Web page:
Immer wieder tappen Teilzeitaktivisten in die Sahelfalle. Sie behaupten gerne, die Sahelzone wäre akut vom Klimawandel bedroht, die Sahara würde sich immer weiter ausbreiten. Intuitiv verständlich, faktisch jedoch absolut falsch. Die Wahrheit: Die Regenmengen haben sich in der Sahelzone nach den schweren Dürren der 1970er und 80er Jahre wieder deutlich gesteigert, die Sahelzone ist grüner geworden. Nachzulesen z.B. im Oktober 2015 in den Geophysical Research Letters in einer Arbeit von Maidment et al.:
Recent observed and simulated changes in precipitation over Africa
Multiple observational data sets and atmosphere-only simulations from the Coupled Model Intercomparison Project Phase 5 are analyzed to characterize recent rainfall variability and trends over Africa focusing on 1983–2010. Data sets exhibiting spurious variability, linked in part to a reduction in rain gauge density, were identified. The remaining observations display coherent increases in annual Sahel rainfall (29 to 43 mm yr−1 per decade), decreases in March–May East African rainfall (−14 to −65 mm yr−1 per decade), and increases in annual Southern Africa rainfall (32 to 41 mm yr−1 per decade). However, Central Africa annual rainfall trends vary in sign (−10 to +39 mm yr−1 per decade). For Southern Africa, observed and sea surface temperature (SST)-forced model simulated rainfall variability are significantly correlated (r~0.5) and linked to SST patterns associated with recent strengthening of the Pacific Walker circulation.
In die gleiche Richtung geht eine Arbeit von Kaptué und Kollegen, die einen Monat zuvor in PNAS erschien. Fazit: Die Sahelzone ist in den letzten 30 Jahren ergrünt:
On regreening and degradation in Sahelian watersheds
Over many decades our understanding of the impacts of intermittent drought in water-limited environments like the West African Sahel has been influenced by a narrative of overgrazing and human-induced desertification. The desertification narrative has persisted in both scientific and popular conception, such that recent regional-scale recovery (“regreening”) and local success stories (community-led conservation efforts) in the Sahel, following the severe droughts of the 1970s–1980s, are sometimes ignored. Here we report a study of watershed-scale vegetation dynamics in 260 watersheds, sampled in four regions of Senegal, Mali, and Niger from 1983–2012, using satellite-derived vegetation indices as a proxy for net primary production. In response to earlier controversy, we first examine the shape of the rainfall–net primary production relationship and how it impacts conclusions regarding greening or degradation. We conclude that the choice of functional relationship has little quantitative impact on our ability to infer greening or degradation trends. We then present an approach to analyze changes in long-term (decade-scale) average rain-use efficiency (an indicator of slowly responding vegetation structural changes) relative to changes in interannual-scale rainfall sensitivity (an indicator of landscape ability to respond rapidly to rainfall variability) to infer trends in greening/degradation of the watersheds in our sample regions. The predominance of increasing rain-use efficiency in our data supports earlier reports of a “greening” trend across the Sahel. However, there are strong regional differences in the extent and direction of change, and in the apparent role of changing woody and herbaceous components in driving those temporal trends.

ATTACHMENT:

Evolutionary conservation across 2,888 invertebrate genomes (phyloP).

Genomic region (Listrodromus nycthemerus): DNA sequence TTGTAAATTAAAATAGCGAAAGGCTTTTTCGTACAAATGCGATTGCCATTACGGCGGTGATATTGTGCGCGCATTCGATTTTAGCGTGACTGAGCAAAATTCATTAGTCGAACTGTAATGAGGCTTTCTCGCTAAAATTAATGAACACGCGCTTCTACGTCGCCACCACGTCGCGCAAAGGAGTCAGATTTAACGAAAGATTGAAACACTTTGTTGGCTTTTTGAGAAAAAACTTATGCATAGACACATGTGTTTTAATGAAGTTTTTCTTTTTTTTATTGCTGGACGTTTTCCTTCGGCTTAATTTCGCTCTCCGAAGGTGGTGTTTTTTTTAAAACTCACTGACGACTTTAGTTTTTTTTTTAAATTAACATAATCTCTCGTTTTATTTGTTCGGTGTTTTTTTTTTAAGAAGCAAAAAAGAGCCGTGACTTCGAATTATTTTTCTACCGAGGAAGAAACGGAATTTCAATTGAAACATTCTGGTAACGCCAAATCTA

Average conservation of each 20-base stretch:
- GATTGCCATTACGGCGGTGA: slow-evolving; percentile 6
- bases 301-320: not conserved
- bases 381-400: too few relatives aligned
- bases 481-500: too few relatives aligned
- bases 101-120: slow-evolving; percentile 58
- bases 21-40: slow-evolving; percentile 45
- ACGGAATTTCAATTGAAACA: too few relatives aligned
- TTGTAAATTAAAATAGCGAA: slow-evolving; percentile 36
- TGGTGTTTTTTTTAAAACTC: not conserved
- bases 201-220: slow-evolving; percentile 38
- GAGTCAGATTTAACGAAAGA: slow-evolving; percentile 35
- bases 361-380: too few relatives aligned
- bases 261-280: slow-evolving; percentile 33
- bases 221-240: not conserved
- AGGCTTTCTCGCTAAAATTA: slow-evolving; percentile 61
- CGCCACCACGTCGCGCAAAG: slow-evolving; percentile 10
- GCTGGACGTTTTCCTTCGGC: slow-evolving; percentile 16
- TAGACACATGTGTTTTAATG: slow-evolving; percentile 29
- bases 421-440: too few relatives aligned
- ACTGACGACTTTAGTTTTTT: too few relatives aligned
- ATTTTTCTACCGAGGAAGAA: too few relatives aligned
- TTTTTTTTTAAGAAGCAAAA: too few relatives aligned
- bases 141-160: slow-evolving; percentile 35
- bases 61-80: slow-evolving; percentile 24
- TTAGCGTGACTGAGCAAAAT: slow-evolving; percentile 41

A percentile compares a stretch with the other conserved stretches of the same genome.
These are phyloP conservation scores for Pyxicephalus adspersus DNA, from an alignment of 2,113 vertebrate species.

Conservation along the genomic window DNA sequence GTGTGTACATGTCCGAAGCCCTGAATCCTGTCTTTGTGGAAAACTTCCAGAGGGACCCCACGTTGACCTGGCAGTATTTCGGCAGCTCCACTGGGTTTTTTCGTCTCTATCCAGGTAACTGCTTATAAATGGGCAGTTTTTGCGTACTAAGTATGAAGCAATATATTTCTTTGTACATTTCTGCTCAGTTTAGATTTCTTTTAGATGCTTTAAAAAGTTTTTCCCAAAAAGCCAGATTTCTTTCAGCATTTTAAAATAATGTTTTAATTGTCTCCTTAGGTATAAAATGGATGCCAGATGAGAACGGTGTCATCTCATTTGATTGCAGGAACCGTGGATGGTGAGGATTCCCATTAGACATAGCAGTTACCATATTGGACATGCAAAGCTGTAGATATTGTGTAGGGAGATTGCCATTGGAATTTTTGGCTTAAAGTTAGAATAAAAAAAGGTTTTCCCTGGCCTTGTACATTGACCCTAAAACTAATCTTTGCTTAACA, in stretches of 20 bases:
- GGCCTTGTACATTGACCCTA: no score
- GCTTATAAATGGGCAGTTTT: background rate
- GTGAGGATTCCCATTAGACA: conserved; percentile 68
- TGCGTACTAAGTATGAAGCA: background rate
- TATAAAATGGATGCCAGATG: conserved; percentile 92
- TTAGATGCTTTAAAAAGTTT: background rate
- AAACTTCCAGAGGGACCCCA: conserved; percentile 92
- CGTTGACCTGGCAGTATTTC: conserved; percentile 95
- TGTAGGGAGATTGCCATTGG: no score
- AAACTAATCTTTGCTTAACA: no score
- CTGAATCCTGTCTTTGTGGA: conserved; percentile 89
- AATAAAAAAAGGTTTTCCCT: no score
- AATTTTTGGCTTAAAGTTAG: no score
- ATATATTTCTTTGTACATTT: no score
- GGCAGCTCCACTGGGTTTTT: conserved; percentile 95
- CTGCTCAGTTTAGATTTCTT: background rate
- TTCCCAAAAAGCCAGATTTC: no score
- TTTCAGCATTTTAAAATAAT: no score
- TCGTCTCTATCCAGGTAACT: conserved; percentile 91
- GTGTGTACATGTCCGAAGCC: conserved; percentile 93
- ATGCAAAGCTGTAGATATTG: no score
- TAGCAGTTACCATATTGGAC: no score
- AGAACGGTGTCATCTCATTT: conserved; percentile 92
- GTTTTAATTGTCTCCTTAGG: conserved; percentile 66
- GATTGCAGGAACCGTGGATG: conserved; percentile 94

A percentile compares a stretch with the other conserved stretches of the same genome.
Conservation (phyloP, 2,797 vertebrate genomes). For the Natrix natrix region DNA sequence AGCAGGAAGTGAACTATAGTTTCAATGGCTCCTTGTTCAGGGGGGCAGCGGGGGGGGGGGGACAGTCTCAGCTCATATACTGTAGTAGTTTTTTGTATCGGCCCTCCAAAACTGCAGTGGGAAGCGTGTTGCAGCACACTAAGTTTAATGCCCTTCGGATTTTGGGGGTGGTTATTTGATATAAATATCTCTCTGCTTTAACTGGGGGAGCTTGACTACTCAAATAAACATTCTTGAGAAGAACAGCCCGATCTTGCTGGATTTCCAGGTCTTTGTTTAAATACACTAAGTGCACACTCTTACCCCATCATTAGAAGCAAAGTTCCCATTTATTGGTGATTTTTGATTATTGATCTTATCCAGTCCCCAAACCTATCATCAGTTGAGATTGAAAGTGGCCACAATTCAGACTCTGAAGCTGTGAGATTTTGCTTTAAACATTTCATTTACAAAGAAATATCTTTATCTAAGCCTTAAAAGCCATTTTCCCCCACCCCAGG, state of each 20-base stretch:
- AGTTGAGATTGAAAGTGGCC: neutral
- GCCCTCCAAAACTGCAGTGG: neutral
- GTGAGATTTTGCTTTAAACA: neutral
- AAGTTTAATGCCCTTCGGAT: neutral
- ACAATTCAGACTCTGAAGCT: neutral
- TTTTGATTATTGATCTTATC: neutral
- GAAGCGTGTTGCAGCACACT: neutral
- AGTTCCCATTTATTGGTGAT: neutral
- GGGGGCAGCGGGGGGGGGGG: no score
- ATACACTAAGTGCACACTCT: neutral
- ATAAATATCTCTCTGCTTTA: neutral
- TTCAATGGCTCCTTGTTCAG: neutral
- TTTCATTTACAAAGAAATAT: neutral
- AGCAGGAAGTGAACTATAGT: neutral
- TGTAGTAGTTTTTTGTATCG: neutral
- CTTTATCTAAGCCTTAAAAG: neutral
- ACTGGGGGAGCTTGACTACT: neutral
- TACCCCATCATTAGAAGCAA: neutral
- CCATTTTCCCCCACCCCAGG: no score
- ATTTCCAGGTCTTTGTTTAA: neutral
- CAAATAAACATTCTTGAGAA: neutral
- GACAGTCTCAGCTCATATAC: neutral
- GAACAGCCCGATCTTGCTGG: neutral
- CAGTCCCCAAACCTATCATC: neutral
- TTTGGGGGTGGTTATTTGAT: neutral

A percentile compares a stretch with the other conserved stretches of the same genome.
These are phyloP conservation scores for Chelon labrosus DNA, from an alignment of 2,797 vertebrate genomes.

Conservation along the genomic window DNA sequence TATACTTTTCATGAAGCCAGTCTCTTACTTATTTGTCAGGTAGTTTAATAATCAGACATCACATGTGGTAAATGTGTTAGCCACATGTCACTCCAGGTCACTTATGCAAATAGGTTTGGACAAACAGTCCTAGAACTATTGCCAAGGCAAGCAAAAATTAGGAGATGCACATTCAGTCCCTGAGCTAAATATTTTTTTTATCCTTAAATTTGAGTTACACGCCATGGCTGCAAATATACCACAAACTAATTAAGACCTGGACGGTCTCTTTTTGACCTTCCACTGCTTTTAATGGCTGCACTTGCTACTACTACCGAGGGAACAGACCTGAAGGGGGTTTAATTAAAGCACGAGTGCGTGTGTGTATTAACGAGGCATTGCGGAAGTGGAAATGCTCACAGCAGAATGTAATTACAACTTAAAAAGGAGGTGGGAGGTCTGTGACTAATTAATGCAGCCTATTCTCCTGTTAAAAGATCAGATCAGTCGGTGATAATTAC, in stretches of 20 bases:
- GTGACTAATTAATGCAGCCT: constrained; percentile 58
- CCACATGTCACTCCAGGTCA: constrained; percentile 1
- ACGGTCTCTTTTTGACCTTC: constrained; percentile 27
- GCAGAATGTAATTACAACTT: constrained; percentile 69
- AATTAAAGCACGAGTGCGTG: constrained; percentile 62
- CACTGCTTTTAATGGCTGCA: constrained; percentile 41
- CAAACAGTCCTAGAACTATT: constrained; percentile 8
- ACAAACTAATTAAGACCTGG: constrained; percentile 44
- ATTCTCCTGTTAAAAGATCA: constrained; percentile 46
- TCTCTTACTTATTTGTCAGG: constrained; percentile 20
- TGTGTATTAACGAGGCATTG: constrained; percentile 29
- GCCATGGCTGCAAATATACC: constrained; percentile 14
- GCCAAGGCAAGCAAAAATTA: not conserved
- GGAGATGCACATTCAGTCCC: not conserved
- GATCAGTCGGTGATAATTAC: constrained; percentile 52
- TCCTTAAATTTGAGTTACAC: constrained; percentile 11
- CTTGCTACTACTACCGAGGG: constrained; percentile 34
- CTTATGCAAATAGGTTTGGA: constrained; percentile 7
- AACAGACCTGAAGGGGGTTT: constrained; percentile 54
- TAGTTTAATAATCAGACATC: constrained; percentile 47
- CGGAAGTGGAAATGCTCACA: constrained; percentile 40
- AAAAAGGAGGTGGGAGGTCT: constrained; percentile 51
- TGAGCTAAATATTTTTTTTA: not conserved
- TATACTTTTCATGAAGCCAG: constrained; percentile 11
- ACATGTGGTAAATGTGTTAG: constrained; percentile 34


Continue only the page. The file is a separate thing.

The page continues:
Kurios ist der Erklärungsversuch der ergrünenden Sahelzone. Im Juni 2015 schlugen Dong & Sutton in Nature Climate Change doch allen Ernstes vor, die Verbesserung wäre auf den Anstieg des CO2 in der Atmosphäre zurückzuführen. Das CO2 nimmt und das CO2 gibt, Amen.
Interessant sicher auch der weitere Blick zurück. Millan & Rodrigo werteten alte Schriften aus Mauretanien, Mali und Niger aus und fanden bereits vor 300 Jahren starke natürliche Schwankungen:
Results show wet conditions in the 17th century, as well as dry conditions in the 18th century (interrupted by a short wet period in the 1730s decade).
Ganz frisch aus dem Januar 2016 ist eine Arbeit von Ruan et al. in Climate of the Past. Die Autoren dokumentieren darin eine langanhaltende Dürreperiode vor 4200 Jahren in Algerien.
Tausend Jahre zuvor war die Sahara noch grün und Elefanten und Giraffen stolzierten durch die Gegend. Im Februar 2015 erinnerte die University of Texas at Austin an diese Phase in einer Pressemitteilung:
Study Supplies Insight into Behavior of African Monsoon
Think of the Sahara and you will conjure images of a vast desert landscape, with nothing but sand as far as the eye can see. But for a period of about 10,000 years, the Sahara was characterized by lush, green vegetation and a network of lakes, rivers and deltas. This “green Sahara” occurred between 14,800 and 5,500 years ago during what is known as the “African Humid Period.” Why and how it ended is the subject of scientific study that holds important information for predicting the region’s response to future climate change.
In a study published Jan. 26 in Nature Geoscience, a team of researchers provides new insight into the behavior of the African monsoon at the end of the African Humid Period and the factors that caused it to collapse. “Our work suggests that the African monsoon’s response to climate forcing is more complicated than previously understood,” said lead author Tim Shanahan, assistant professor at The University of Texas at Austin Jackson School of Geosciences. “Really big forcings like a collapse in the circulation of the Atlantic can cause synchronous drought across North Africa – and the current generation of climate models do a very good job at simulating events like this.
“However, the monsoon response to more gradual forcing is more complex. For example our data show that gradual changes in radiative forcing over the past 10,000 years produced dramatic changes to climate that are locally abrupt but asynchronous. But climate models don’t do a great job of simulating the complex mechanisms behind these changes, such as seasonality. Understanding how future changes in the monsoon will occur in response to gradual increases in greenhouse gases will require a better understanding of these processes.”